"I don't fancy I'll sleep just yet," Denn muttered. "It might be dangerous. I'd give a trifle to be in the joke."
A few minutes later and silence reigned supreme.
"We're a fine specimen of a happy family," Drenton Denn remarked, as he watched Johnny Walker making his final preparations for the forest journey. "We are partners in a big bonanza, and we ought to love one another, but we don't. I suppose this is what you call an offensive and defensive alliance—get all you can out of the other party and cut his throat after to save him the trouble of cutting yours."
Not that Denn or Houseman had much cause for alarm. There was only one way down to the road below Shaz, so there was no chance of Garcia's giving them the slip. Moreover, they held Johnny Walker as a hostage.
Johnny seemed to be impressed with the importance of his mission. The Christy Minstrel side of his nature was suppressed for the moment; he wore a grave and solemn air; he might have been a Cabinet Minister in the throes of a political crisis.
"We no travel in the daytime," he said. His manner was complete and final. "Much hot in the forest then, no air comes, and sun blaze down between the trees. Travel by night and sleep by day."
"All right, General," Denn responded cheerfully, "it's all the same to me. Get us down to our base quickly, and you'll be honourably mentioned in the dispatches."
They set out the next evening a little before sunset, and by the time darkness came they had plunged into the thick forest. Whatever might have been Johnny's own opinion of his merits, one virtue he certainly possessed, and that was a perfect knowledge of woodcraft.
That he knew the way perfectly was obvious from the first. No bushman unfamiliar with that dense belt of forest would have dared to strike into the heart of it otherwise. And Johnny hesitated not at all. With a careless glance to the left and right he strode on, never once halting till the first strokes of dawn appeared.
Then he called a halt and breakfast was partaken of. One thing struck the two white men as strange. There was practically no undergrowth, no luxuriant ground vegetation, nothing but huge forest trees, and underfoot a grey bare floor, as if the greater trees had sucked up the moisture necessary to plants of smaller growth. It was a floor smooth and hard and undulating, with thousands upon thousands of giant boles, like dim cathedral aisles stretching away, vast, dim, diminishing into gloom.
There was another and equally striking feature. Animal life there appeared to be none. Occasionally an unseen bird gave out one long melancholy note like the sound of a cracked bell—a horribly suggestive note.
Houseman looked around him and shivered.
"Beastly," he said. "I feel like a man who has been asked to a funeral where they have mislaid the corpse. I'd like to wring that infernal bird's neck and stop that passing-bell of his. John, is there much more of this Dead March in Saul business?"
Johnny responded with his best manner. He had become grave and courteous, like a chaplain in the condemned cell, Denn suggested.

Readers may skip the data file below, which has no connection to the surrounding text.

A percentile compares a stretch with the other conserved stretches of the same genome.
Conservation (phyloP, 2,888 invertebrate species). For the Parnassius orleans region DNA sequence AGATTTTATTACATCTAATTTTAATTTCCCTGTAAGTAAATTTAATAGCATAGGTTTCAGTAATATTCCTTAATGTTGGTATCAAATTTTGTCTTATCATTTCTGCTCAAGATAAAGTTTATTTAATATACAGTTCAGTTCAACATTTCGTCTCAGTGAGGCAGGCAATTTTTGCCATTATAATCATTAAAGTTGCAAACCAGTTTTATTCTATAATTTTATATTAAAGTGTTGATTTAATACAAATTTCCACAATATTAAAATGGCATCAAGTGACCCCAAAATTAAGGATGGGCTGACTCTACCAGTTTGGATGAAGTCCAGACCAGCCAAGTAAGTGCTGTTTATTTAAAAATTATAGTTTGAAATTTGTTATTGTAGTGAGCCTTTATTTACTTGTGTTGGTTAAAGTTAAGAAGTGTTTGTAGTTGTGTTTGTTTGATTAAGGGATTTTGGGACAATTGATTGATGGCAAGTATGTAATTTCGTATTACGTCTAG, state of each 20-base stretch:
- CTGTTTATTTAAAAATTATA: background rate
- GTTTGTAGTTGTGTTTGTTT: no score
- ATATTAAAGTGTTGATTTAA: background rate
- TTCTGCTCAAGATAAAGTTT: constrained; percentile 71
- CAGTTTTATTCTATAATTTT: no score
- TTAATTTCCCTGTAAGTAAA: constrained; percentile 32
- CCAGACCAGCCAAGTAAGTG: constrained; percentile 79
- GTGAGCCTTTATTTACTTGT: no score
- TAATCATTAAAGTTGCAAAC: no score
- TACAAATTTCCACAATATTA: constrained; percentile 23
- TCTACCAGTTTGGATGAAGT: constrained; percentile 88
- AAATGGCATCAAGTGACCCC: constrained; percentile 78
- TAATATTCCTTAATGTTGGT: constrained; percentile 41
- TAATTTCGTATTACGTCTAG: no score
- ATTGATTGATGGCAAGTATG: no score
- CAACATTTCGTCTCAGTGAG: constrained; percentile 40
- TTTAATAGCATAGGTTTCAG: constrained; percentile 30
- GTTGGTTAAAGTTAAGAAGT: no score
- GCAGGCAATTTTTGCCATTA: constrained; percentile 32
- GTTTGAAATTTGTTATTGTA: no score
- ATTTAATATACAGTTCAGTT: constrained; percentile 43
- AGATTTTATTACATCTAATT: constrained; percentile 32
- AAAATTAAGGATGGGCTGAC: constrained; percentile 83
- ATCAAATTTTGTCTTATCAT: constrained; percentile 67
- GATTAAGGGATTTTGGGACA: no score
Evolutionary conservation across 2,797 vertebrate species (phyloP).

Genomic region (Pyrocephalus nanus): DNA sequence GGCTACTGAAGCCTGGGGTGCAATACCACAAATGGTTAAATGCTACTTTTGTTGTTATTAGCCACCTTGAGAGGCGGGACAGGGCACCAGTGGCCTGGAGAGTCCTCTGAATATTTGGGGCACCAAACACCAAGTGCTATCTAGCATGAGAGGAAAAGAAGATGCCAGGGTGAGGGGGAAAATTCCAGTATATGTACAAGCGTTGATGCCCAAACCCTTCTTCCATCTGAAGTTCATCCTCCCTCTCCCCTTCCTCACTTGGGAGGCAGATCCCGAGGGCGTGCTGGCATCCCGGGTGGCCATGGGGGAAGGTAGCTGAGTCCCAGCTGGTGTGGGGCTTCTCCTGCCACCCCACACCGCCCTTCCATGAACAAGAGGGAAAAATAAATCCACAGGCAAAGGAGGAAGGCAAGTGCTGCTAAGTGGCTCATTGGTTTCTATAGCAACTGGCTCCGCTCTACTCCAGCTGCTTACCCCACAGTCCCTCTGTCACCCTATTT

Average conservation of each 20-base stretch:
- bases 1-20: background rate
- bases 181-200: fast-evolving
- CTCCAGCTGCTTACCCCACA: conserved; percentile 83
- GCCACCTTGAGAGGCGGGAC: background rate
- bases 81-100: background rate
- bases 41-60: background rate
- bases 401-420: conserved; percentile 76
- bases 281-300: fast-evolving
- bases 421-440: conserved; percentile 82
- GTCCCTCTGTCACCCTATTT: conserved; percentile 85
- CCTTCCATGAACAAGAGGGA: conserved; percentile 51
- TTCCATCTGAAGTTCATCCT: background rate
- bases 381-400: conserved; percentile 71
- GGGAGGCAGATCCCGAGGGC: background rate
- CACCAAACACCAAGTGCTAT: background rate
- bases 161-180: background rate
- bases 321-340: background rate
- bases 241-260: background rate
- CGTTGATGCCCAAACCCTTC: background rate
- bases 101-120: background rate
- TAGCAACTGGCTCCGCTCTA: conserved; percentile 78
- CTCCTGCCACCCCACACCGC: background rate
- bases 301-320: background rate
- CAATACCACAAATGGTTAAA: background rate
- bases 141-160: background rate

"Two hundred miles," he replied, "and all'e same. Cause why, Shaz he sometimes smoke his pipe, and the dust from the mountain he come down and down like dense mist on the river and he chokee everything up 'cept dem big trees."
"He means an eruption from Shaz," Houseman explained. "The dust and ashes settle down and choke everything but the forest trees, and as it rains here but once in forty years or so, everything gets a little thick. Gets worse as we go on, Johnny?"
Johnny smiled, with a curious gleam in his eyes not lost upon Denn. The time was coming when they were to remember this conversation. But for the present, the pressing demands of sleep engaged their attention.
When they awoke again the sun was low, and Johnny had supper ready. Throughout the whole of the second night they struggled on, the silence growing more oppressive and the dust becoming deeper under their feet. It would he impossible to describe the awful gloom of it all, the dead stillness, as of a world hushed in a last long sleep, the cracked passing-bell notes of those ghostly unseen birds, the grey pall of dust lying everywhere.
"God help the man alone here," Denn remarked as he turned from his breakfast. "This is the haunt of the lost, the valley of shadow leading to the gates of hell. No wonder the niggers are afraid of it!"
Houseman made no reply. A heavy melancholy lay upon him. At every breath, at every motion of the body, dust fine as flour rose in clouds. Their clothes were saturated with it, the sifted grey particles covered the skin; hair and moustaches were loaded with the stuff. Nothing but the constant supply of water possessed by the party kept throat and lips moistened. A long- drawn chain of slumber was impossible. The choking dust woke them to drink greedily and then to slumber fitfully again.
Out of a troubled dream Denn woke at length, with a gasp and a start. The broad light of day was gleaming through the trees. By Denn's side, like a corpse under a diaphanous cloth, lay Houseman. The cloud of dust, falling, dripping, feathering from the trees, had covered him completely.
"This business is getting on my nerves," Denn muttered. "Fancy another eight days of this. Get up Houseman, it's breakfast time."
Stimulated by a vigorous kick, Houseman struggled to his feet.